We’ve left it open for you, so you don’t even need one of those little keys. Because writing is life, and keeping it real means forgoing the line between the personal and the professional.
Madison Utley speaks to first-time author Reuben Roth about his book, Recruitment Debt: A Glossary of Terms to Help You Hire Your Next Great Candidate, what pushed him to want to write it, and how it feels to have worked with the right team to get it into readers’ hands.
Q: What made you decide to write a book to begin with, and what led you to reach out to Stuart for assistance?
A: Earlier in my career, I made a list of around 75 things that were core to the recruiting process. I reached out to people who I considered experts in the space to learn more about these things, which turned into a series of blog posts. In putting those together, I generated so many words I thought it might be beneficial to turn the content into a book. To do that I tried working with two different ghostwriters, but things stalled out. Maybe it was me, maybe it was them; it doesn’t really matter. The point is, the process pre-Stuart was too confusing and generally pretty rough. I had been dabbling for almost two years with no success whatsoever.
It was only after Stuart and I partnered up that the process finally started to work. He had me outline everything I thought I knew. Then, we filled in all the blanks. We grouped that content into different chapters–and in doing so settled on the glossary format of the book–and then Stuart re-interviewed me on all those chapters to flesh them out even more.
Q: What were the challenges of translating your complex, real life work into text in a book, and what were the benefits? How did squaring up to that effort contribute to the creation of the glossary, in particular?
A: Writing a book definitely pushed me to simplify the concepts I’m so used to talking about. That was a challenge, along with finding the theme that unites the different parts of what I do, and getting the tone right. The benefit was that I learned a lot. There were things I thought I knew well, but it turns out I didn’t know as much as I needed to so I had to dive back into the material myself. The glossary concept we landed on was key as it’s quite representative of the recruiting process; it makes it easy to take only what you need to build out the system that’s right for you. Not all companies need the full menu, they might just need a few of the pieces. I’m proud that my book reflects that, and is applicable to all use cases.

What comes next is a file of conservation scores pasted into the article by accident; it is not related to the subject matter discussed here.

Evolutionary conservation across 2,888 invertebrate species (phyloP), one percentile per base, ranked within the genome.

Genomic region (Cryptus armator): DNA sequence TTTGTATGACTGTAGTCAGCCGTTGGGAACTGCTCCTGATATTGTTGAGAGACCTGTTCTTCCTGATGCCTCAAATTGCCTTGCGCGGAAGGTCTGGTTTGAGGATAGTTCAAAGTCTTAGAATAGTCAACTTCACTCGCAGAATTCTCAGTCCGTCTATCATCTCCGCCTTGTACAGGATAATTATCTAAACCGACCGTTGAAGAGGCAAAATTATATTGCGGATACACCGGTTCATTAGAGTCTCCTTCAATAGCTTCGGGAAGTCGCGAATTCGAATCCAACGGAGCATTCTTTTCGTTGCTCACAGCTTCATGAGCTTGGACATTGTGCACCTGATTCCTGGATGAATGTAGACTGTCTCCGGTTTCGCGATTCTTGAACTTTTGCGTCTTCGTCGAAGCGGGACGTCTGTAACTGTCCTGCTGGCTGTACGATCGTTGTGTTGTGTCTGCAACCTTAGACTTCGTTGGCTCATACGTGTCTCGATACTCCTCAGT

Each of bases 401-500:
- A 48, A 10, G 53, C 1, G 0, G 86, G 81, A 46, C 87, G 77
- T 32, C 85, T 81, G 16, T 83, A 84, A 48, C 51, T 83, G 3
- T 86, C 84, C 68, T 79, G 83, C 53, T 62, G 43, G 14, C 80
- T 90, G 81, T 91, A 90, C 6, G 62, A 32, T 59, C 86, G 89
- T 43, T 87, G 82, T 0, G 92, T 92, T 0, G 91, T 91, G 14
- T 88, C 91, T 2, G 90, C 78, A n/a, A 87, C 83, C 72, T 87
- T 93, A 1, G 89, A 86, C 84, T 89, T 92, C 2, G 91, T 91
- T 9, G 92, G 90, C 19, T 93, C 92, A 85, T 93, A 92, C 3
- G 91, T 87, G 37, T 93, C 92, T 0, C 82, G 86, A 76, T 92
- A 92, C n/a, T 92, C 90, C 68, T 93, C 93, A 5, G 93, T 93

Q: What did the addition of the illustrations (a nod to your natural diagram prowess, SH says) bring to the finished product?
A: The illustrations keep the book lighthearted and help it flow. Sometimes recruiting can just feel like a list of things you have to do; things you know you should do, but things that take time and require extra work. So the illustrations being fun is important. And working with Molly was great. She was very autonomous which I appreciated, and even with that she managed to capture exactly what I wanted.
Q: What is the value in having completed this process and getting your book out into the world?
A: I have only positive things to say here. I appreciate that it gives me something concrete to point at when people reach out to me, but also, it’s just really nice when people randomly reach out and say they’ve read it. That’s part of why I’m in the recruiting space: having the opportunity to help people and give advice that means something.